The use of bottled water has skyrocketed in recent years with almost 30 billion bottles sold between 2002 and 2005, according to the Container Recycling Institute. In an effort to save money and help conserve resources, you may be tempted to reuse your plastic water bottle. Don't do it unless you're willing to take certain risks related to the reuse and refilling of the bottles.
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Plastic water bottles are often hard to clean, reports the University of Nebraska. This can make them prime areas for bacterial growth. The University of California states that bacteria will often "thrive" in the bottles. Also, microbiologists say water bottles can transmit dangerous diseases like the norovirus.
Plastic bottles may leak chemicals into the water when reused, especially if cleaned in a high-heat environment like your dishwasher. Most plastic water bottles are marked with a "1" signifying they're made from polyethylene terephthalate, which Harvard University says may contain antimony, a chemical that may cause cancer. More rigid bottles, like the type which contain water or fruit juice, are marked with a "3", which signifies they're made from polyvinyl chloride. Such bottles contain phthalates, which may be linked to reproductive health problems.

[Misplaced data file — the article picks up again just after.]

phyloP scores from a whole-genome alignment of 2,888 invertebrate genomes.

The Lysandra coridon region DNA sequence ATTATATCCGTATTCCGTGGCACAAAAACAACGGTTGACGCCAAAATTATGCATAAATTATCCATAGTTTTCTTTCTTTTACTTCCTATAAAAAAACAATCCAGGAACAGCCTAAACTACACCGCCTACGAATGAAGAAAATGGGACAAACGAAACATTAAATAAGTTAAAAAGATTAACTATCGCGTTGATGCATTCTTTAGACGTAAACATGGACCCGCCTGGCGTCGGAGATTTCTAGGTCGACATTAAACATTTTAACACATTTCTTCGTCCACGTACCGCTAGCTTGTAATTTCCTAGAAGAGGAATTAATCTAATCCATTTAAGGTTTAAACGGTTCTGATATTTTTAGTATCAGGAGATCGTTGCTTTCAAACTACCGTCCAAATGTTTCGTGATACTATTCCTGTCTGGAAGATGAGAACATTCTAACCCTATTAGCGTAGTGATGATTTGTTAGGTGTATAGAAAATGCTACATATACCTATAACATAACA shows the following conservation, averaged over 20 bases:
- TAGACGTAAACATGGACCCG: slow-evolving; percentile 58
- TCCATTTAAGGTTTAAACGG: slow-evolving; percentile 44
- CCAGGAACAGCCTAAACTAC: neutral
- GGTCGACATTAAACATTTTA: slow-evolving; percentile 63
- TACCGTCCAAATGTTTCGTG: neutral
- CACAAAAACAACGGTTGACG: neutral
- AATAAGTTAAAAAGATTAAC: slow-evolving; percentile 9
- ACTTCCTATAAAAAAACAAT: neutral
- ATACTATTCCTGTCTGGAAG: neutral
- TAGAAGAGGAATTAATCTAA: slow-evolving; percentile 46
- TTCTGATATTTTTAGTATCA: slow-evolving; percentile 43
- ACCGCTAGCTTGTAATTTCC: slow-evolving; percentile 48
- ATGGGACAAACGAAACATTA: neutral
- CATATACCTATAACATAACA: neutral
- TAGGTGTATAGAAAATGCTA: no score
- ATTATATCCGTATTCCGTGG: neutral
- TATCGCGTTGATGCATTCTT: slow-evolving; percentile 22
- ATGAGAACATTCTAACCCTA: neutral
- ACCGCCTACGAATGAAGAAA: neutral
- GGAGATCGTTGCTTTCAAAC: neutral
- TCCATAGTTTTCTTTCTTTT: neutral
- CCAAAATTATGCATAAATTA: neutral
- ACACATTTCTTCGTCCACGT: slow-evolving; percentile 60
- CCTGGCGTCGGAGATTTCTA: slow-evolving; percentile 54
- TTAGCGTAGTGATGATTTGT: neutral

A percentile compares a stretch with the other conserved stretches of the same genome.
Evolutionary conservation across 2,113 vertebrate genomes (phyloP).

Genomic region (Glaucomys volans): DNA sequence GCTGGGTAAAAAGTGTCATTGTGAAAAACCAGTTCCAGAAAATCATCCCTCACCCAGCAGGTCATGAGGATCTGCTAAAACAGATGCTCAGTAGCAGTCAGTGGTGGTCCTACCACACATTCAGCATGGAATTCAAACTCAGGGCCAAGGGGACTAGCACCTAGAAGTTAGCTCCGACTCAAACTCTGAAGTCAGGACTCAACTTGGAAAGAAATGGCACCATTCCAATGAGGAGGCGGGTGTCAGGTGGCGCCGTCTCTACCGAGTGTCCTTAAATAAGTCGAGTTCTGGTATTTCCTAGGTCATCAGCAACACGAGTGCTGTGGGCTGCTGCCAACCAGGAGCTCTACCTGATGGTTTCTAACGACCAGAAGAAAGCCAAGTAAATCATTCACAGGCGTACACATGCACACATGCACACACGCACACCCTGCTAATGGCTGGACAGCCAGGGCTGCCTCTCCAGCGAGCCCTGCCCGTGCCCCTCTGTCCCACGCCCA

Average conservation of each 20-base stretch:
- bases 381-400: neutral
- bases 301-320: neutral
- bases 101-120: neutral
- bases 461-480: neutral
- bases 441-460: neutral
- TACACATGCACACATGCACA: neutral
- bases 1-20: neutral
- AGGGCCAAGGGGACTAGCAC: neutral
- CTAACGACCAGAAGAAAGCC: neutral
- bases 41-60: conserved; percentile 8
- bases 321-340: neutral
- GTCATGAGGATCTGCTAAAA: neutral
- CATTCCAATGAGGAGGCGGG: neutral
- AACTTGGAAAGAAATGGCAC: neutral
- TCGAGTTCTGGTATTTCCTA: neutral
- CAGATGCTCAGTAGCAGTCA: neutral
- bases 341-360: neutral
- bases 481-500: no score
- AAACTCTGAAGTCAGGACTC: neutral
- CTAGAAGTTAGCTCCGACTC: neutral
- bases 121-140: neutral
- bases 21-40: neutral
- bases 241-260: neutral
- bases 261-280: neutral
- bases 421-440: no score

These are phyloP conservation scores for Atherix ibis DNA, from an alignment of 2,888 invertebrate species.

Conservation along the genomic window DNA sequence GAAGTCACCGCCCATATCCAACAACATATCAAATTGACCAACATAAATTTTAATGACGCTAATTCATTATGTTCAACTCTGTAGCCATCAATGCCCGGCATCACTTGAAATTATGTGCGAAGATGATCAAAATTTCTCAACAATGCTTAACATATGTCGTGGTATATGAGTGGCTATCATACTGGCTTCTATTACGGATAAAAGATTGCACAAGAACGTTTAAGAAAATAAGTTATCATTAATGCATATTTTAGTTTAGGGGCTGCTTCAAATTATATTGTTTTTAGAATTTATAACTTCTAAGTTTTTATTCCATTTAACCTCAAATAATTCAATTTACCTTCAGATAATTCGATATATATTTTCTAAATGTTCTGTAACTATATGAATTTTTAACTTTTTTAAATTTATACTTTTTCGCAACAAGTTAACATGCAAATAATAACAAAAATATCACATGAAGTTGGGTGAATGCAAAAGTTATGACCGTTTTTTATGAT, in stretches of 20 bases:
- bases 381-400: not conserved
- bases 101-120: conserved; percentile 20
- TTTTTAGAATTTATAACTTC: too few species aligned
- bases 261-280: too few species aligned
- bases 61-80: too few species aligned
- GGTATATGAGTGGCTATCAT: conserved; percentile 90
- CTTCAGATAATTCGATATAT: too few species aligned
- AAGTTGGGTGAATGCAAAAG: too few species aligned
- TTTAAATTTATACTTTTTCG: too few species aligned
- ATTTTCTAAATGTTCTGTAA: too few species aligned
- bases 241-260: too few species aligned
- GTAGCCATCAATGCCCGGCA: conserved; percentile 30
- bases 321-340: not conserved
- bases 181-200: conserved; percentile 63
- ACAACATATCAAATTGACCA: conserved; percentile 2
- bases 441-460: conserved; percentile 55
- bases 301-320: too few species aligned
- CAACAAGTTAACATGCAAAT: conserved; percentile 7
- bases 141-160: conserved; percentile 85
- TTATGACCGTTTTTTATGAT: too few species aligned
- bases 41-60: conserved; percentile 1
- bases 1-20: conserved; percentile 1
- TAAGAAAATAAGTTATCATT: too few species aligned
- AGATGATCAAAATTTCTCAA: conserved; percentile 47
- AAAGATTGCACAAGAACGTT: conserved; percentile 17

Although people often reuse water bottles to get the most out of the container and lower contributions to landfills, this may be counterproductive. The act of washing the water bottle for reuse eats up natural resources and puts soap and detergent into municipal water supplies. This may be just as bad as sending the bottle to a landfill, according to Columbia University's Health Services.
Many water bottles are relatively flimsy and not intended for continuous use. A refilled water bottle may break unexpectedly, leading to potential damage to clothing, electronics or anything else on which it breaks.